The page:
We have this birch tree in our yard that pre-occupies me at the most awkward moments.
Between April and August, I mostly ignore it, as it goes about its green leafy ways. It does weep, which is a wonderful thing (in a tree), inverting as it does our onward-and-upward expectations of the genre. It starts out with good intentions, straight trunk, sky-bound branches, but then it reverses course, as if it suddenly re-considered, or indulged a rebellious streak, or was struck with cold feet. Maybe it just forgot its keys.
Anyway, it does a full about-face, right back down from whence it came. This change of heart creates a dome, tidy, pronounced, and bearing an uncanny resemblance to Mary Poppins' umbrella just as she's carried off by the West Wind. Sweet, that bit. But all Spring and Summer, it's covered in small dull innocuous leaves, and ho hum. It blends.
And then fall hits, and I gravitate.
The thing is, from a distance, it looks a wreck, like a kid six days into a seven-day camping trip, hair unbrushed since leaving home. The branches, which in some other arrangement might seem elegant, look in this instance just kind of scrawny. Emaciated. Helter-skelter.
September's cute lime dome fled the scene in one giant WOMP, several weeks back, and with it, any architectural pedigree. It no longer looks like St. Mark's. Or a canopy. Or a bumbershoot. Or anything, really, save bald and forlorn. Until you stand underneath. Underneath is another story.
Underneath, those stray dog branches gain grace, expose their articulate line. The crazed scattershot of yards away is, up close, all Spencerian script, some Victorian spinster's extraordinary inkwork penned in mid-air and three dimensions. The lackluster pine cones, too small to amount to anything, are up close a study in papered exactitude, layer upon filament-fine layer. The two together form a tracery which filters the sky and orders the view and organizes the big messy wide world into crisp. I like crisp.
I like this crisp best after a storm, or in the midst, damp, dripping. The pine cones act like little rain chains; the branches, like so many downspouts. Everywhere, rain hangs like crystals, each drop a vast tiny refractory. The overall effect is that of those thickly lit outdoor shopping mall trees at Christmas. A spectacle, all glitter and bling. But minus the crowds. And cash registers.
More than anything, underneath and after a storm, our birch brings me back to Chartres' hallowed hush. The small contained sense of soaring. A thin reverence. Fragile glory. Maybe it's the steep arch of the branches. Maybe it's the encylopedic details. Maybe it's because my one trip to Chartres took place in the midst of a monsoon. We swam up the steps, left puddles in the nave, and wiped constantly the rivers let loose from our hair in a desperate attempt to see the rose clearly. Water up my nose always makes me feel holy.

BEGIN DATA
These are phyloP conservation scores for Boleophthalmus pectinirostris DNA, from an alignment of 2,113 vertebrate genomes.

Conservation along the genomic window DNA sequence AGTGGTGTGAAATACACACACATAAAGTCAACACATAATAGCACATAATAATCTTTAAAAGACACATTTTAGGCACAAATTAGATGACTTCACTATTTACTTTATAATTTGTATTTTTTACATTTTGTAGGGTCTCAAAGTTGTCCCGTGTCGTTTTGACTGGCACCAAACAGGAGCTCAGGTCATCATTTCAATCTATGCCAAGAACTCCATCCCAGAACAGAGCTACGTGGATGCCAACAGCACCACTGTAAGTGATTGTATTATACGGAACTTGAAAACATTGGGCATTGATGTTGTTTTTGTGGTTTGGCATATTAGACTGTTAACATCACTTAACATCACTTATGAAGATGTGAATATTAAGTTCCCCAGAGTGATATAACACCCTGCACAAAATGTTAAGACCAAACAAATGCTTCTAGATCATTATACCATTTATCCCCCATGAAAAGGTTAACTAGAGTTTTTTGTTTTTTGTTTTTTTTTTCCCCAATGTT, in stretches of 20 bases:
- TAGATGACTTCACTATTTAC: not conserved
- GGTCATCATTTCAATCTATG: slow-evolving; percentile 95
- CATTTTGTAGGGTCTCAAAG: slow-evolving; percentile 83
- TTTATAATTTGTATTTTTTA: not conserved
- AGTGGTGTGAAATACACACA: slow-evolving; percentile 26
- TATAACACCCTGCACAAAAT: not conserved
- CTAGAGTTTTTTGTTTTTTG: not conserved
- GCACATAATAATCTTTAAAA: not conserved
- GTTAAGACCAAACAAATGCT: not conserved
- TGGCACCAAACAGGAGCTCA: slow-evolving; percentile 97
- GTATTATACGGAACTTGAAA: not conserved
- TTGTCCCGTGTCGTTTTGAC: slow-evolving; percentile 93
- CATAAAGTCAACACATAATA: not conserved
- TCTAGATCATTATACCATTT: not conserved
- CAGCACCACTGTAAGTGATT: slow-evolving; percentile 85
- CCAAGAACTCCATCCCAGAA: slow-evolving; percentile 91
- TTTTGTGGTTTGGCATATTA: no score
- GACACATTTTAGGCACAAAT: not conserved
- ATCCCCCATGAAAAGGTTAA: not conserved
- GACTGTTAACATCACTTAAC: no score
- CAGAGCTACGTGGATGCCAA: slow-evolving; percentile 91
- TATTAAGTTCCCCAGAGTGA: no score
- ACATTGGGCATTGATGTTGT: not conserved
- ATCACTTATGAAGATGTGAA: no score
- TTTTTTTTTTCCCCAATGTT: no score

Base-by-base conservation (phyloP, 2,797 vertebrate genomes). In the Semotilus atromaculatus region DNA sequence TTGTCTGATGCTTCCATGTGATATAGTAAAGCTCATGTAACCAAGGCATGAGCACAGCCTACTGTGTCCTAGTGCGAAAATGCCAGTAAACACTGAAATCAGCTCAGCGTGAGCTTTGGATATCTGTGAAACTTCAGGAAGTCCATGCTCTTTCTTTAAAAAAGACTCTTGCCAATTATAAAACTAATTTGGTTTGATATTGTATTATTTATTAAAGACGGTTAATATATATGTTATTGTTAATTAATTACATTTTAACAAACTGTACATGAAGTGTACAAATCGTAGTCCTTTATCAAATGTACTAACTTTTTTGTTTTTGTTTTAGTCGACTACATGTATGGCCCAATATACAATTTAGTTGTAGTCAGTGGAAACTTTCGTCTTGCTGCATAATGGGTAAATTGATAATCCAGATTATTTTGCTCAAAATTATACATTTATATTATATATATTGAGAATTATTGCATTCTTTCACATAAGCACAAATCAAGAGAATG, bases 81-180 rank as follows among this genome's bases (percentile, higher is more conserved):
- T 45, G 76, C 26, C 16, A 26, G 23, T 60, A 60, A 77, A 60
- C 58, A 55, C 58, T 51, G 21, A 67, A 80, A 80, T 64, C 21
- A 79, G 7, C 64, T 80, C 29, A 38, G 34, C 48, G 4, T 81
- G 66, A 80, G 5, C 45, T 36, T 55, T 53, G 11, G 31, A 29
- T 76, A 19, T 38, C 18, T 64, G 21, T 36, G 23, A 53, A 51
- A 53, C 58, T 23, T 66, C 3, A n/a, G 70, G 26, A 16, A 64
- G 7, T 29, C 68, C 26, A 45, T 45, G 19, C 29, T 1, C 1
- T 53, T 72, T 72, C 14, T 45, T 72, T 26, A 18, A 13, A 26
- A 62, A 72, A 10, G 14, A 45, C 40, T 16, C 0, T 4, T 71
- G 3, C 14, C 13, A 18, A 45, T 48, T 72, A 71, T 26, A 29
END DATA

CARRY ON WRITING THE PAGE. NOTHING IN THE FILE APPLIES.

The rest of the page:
I keep waiting to tire of the thing. I don't. No more than simple squash.
I've said before that I have a habit of throwing squash into the oven, whole. But at the time we were talking soup, and soup's only the start. I realized last week, as I ate my way through another four, that I'd never mentioned my fastest, most favorite squash. And while it seems almost embarassing in its simplicity, anything this warming, this satisfying, this good, this easy, deserves mention. Because warm simple satisfying easy good always always, in my book, deserves mention.
Here goes: You bake a bunch of squash, whole. No peeling, no scraping cold clammy seeds, and absolutely no terrifying hacking away at round hard heavy obstinate objects. Just chuck and bake, until fairly soft. Then halve and bake some more until very soft, scoop away (the now-cooperative) seeds, and boom, ogle your oodles and oodles of tender sweet ready-to-eat orange. That was the hard part.
What I do then depends on the day, but nine times out of ten, looks like this: I take half a squash and nestle it in a bowl and sprinkle it well, really well, with coarse salt. If you have a fancypants gray or sea salt or something with a whale or the word Himalayan, go for it. Me, I mostly use basic boxed kosher, or sometimes fleur de sel, if I happen to have some. The important thing is that it is coarse, that the crystal won't dissolve on impact. That the small pop of salt will endure ten minutes, while my spoon and I get to work. I want not just the saline kick but the crunch, here and there, sparkling as I eat.